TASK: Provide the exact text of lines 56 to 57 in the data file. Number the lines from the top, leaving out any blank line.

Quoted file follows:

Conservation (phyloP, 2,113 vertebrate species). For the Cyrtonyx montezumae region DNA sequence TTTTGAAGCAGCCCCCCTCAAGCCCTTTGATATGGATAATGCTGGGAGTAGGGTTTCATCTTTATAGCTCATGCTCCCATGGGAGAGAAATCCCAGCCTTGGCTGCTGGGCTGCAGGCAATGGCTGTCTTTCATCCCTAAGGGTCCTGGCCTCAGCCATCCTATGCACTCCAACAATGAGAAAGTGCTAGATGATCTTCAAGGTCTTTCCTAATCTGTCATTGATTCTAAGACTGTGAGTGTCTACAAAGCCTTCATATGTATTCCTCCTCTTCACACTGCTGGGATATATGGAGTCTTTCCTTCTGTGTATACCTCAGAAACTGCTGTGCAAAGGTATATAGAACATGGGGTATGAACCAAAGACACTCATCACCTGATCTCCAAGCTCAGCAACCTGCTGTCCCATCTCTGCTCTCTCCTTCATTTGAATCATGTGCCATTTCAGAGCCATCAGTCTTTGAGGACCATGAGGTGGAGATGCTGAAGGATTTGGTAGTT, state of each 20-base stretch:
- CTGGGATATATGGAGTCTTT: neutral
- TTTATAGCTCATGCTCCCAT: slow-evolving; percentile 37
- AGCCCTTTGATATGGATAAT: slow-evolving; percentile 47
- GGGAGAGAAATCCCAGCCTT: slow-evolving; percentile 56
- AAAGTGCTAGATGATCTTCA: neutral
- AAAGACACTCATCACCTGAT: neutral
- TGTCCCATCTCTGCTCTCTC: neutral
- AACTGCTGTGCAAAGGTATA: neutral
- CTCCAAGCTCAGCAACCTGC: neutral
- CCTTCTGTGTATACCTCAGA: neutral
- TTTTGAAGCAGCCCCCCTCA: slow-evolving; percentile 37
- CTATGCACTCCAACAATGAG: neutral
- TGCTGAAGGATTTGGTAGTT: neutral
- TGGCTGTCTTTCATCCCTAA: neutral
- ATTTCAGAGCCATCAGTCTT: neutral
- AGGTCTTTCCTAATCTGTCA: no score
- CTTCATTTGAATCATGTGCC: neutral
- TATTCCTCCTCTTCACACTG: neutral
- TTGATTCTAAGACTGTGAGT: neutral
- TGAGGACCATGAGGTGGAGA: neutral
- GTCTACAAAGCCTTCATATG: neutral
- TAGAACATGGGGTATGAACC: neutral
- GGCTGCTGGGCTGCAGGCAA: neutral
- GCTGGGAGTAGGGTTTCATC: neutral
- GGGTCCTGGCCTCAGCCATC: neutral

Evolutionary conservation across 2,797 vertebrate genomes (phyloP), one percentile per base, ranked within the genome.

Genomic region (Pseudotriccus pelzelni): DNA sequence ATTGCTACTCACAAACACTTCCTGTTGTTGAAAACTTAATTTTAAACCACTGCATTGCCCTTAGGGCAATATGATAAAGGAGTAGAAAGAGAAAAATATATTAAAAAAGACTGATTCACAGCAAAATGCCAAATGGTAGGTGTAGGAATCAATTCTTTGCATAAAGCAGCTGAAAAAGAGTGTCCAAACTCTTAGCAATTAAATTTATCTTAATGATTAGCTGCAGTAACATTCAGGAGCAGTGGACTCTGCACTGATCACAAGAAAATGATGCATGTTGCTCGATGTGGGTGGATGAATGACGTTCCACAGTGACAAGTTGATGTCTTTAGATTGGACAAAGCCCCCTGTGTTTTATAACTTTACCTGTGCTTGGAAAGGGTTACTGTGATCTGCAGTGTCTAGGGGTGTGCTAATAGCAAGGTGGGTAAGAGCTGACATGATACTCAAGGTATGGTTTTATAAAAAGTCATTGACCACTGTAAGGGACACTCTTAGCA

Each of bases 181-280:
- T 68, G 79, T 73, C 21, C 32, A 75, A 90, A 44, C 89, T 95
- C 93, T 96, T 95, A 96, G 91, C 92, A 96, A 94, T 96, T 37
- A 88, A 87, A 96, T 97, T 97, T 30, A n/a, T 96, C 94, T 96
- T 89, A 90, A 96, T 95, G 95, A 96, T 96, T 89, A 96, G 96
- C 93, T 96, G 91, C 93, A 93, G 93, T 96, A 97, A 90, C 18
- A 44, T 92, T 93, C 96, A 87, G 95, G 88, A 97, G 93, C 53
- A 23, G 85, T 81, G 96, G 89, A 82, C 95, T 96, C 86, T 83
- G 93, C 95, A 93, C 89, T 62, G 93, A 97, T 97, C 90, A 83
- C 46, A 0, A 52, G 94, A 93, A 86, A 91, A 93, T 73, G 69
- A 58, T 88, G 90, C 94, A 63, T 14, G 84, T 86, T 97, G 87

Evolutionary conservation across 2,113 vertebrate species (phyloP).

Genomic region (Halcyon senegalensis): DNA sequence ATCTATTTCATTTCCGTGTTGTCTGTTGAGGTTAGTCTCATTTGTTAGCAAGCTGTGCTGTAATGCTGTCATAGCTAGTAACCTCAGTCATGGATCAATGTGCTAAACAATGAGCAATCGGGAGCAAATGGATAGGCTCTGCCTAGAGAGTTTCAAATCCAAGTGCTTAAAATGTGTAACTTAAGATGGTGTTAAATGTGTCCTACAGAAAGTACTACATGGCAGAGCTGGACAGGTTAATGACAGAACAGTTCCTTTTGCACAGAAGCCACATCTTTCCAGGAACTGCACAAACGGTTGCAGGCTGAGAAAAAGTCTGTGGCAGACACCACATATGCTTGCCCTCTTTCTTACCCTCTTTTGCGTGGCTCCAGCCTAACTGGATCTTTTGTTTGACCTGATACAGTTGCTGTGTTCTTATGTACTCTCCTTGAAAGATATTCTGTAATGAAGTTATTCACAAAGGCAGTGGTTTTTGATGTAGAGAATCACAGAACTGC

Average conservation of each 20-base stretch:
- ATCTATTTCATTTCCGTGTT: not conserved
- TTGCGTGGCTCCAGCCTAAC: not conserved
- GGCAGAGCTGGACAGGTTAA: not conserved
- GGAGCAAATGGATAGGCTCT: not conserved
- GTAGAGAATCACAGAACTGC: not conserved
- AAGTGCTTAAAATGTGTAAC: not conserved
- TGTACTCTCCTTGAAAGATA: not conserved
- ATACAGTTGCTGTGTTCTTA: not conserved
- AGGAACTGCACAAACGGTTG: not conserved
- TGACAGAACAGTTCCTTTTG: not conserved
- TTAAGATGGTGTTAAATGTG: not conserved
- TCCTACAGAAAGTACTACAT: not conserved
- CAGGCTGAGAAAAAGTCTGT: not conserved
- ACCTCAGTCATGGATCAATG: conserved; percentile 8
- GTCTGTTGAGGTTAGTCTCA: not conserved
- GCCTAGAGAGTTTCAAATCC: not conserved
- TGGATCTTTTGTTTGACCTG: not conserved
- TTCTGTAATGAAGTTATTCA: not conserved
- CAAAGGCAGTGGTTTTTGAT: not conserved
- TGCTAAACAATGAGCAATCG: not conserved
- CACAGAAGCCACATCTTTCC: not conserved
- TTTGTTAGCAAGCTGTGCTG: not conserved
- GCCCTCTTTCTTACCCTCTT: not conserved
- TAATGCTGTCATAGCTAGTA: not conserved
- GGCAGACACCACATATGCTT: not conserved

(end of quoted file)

- ACCTCAGTCATGGATCAATG: conserved; percentile 8
- GTCTGTTGAGGTTAGTCTCA: not conserved